feeling of joy. Everything pleased her. She was in high spirits from morning
till night. Mr. Creevey, grown old now, and very near his end, catching a
glimpse of her at Brighton, was much amused, in his sharp fashion, by the
ingenuous gaiety of "little Vic." "A more homely little being you never
beheld, when she is at her ease, and she is evidently dying to be always more
so. She laughs in real earnest, opening her mouth as wide as it can go,
showing not very pretty gums... She eats quite as heartily as she laughs, I
think I may say she gobbles... She blushes and laughs every instant in so
natural a way as to disarm anybody." But it was not merely when she was
laughing or gobbling that she enjoyed herself; the performance of her official
duties gave her intense satisfaction. "I really have immensely to do," she
wrote in her Journal a few days after her accession; "I receive so many
communications from my Ministers, but I like it very much." And again, a week
later, "I repeat what I said before that I have so many communications from
the Ministers, and from me to them, and I get so many papers to sign every
day, that I have always a very great deal to do. I delight in this work."
Through the girl's immaturity the vigorous predestined tastes of the woman
were pushing themselves into existence with eager velocity, with delicious

One detail of her happy situation deserves particular mention. Apart from the
splendour of her social position and the momentousness of her political one,
she was a person of great wealth. As soon as Parliament met, an annuity of
L385,000 was settled upon her. When the expenses of her household had been
discharged, she was left with L68,000 a year of her own. She enjoyed besides
the revenues of the Duchy of Lancaster, which amounted annually to over
L27,000. The first use to which she put her money was characteristic: she paid
off her father's debts. In money matters, no less than in other matters, she
was determined to be correct. She had the instincts of a man of business; and
she never could have borne to be in a position that was financially unsound.

With youth and happiness gilding every hour, the days passed merrily enough.
And each day hinged upon Lord Melbourne. Her diary shows us, with undiminished
clarity, the life of the young sovereign during the early months of her
reign--a life satisfactorily regular, full of delightful business, a life of
simple pleasures, mostly physical--riding, eating, dancing--a quick, easy,
highly unsophisticated life, sufficient unto itself. The light of the morning
is upon it; and, in the rosy radiance, the figure of "Lord M." emerges,
glorified and supreme. If she is the heroine of the story, he is the hero; but
indeed they are more than hero and heroine, for there are no other characters
at all. Lehzen, the Baron, Uncle Leopold, are unsubstantial shadows--the
incidental supers of the piece. Her paradise was peopled by two persons, and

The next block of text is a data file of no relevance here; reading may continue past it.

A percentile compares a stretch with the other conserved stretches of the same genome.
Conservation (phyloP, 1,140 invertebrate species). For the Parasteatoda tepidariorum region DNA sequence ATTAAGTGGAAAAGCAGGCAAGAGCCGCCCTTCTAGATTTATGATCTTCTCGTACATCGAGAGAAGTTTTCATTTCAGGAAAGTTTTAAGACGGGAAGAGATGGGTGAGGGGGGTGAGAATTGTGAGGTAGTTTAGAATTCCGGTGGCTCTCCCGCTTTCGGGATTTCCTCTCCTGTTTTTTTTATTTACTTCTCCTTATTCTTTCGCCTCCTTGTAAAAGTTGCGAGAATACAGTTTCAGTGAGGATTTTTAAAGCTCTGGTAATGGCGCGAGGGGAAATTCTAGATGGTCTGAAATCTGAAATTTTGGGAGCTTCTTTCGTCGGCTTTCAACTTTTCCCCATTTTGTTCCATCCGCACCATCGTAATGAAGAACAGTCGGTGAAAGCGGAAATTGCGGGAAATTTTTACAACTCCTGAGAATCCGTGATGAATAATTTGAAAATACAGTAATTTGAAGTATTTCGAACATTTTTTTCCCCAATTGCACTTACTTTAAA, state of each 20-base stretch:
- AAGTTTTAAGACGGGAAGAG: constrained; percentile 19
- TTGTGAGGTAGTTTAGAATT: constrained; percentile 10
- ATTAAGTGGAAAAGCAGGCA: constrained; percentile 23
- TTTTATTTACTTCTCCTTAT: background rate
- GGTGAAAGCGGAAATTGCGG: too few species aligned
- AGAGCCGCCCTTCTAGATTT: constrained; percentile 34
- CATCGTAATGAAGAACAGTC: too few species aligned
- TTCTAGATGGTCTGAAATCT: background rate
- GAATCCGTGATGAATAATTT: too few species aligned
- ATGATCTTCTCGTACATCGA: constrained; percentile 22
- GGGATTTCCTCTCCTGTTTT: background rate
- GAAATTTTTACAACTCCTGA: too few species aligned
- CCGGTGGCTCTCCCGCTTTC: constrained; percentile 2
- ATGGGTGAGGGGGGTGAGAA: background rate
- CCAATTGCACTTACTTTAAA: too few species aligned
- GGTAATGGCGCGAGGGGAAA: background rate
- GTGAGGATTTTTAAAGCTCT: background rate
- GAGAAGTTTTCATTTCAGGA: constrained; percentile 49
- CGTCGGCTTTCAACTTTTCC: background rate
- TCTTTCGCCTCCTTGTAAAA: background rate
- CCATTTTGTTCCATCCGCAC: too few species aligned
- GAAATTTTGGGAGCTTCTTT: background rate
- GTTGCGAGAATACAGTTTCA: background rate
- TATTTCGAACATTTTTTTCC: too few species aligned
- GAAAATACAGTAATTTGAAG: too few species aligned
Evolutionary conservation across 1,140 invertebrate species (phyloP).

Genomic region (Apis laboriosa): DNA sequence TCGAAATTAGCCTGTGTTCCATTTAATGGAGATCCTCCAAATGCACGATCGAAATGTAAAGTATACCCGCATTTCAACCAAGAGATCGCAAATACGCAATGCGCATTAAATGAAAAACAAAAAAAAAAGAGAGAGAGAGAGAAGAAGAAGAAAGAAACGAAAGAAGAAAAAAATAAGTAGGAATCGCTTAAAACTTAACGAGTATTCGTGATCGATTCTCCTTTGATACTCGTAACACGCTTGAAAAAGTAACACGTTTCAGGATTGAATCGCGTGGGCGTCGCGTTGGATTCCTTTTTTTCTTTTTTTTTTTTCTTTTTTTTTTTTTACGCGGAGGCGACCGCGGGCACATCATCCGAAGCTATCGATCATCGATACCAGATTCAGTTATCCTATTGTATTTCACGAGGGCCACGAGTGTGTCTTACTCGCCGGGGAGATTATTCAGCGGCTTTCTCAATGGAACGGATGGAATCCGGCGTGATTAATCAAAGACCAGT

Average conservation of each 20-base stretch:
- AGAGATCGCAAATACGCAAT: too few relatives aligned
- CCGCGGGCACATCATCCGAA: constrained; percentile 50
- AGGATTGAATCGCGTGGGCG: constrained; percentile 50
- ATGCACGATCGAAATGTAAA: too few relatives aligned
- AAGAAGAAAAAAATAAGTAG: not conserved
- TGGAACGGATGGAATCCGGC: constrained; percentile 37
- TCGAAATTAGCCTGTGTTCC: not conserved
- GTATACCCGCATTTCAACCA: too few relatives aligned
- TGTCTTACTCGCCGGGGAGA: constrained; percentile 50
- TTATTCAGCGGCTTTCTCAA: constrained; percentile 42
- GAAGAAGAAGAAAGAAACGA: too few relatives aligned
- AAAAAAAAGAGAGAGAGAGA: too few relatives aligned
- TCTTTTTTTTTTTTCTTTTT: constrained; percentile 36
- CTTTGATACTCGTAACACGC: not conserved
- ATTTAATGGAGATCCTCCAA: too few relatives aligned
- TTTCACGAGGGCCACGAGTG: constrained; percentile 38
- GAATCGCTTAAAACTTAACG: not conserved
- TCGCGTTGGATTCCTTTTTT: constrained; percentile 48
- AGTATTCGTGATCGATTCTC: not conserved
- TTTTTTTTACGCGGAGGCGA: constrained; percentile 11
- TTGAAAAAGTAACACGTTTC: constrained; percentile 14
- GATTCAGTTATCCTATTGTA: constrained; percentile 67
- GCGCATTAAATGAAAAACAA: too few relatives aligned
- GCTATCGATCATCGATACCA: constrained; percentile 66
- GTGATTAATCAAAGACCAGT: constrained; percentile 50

surely that was enough. One sees them together still, a curious couple,
strangely united in those artless pages, under the magical illumination of
that dawn of eighty years ago: the polished high fine gentleman with the
whitening hair and whiskers and the thick dark eyebrows and the mobile lips
and the big expressive eyes; and beside him the tiny Queen--fair, slim,
elegant, active, in her plain girl's dress and little tippet, looking up at
him earnestly, adoringly, with eyes blue and projecting, and half-open mouth.
So they appear upon every page of the Journal; upon every page Lord M. is
present, Lord M. is speaking, Lord M. is being amusing, instructive,
delightful, and affectionate at once, while Victoria drinks in the honied
words, laughs till she shows her gums, tries hard to remember, and runs off,
as soon as she is left alone, to put it all down. Their long conversations
touched upon a multitude of topics. Lord M. would criticise books, throw out a
remark or two on the British Constitution, make some passing reflections on
human life, and tell story after story of the great people of the eighteenth
century. Then there would be business a despatch perhaps from Lord Durham in
Canada, which Lord M. would read. But first he must explain a little. "He said
that I must know that Canada originally belonged to the French, and was only
ceded to the English in 1760, when it was taken in an expedition under Wolfe:
'a very daring enterprise,' he said. Canada was then entirely French, and the
British only came afterwards... Lord M. explained this very clearly (and much
better than I have done) and said a good deal more about it. He then read me
Durham's despatch, which is a very long one and took him more than 1/2 an hour
to read. Lord M. read it beautifully with that fine soft voice of his, and
with so much expression, so that it is needless to say I was much interested
by it." And then the talk would take a more personal turn. Lord M. would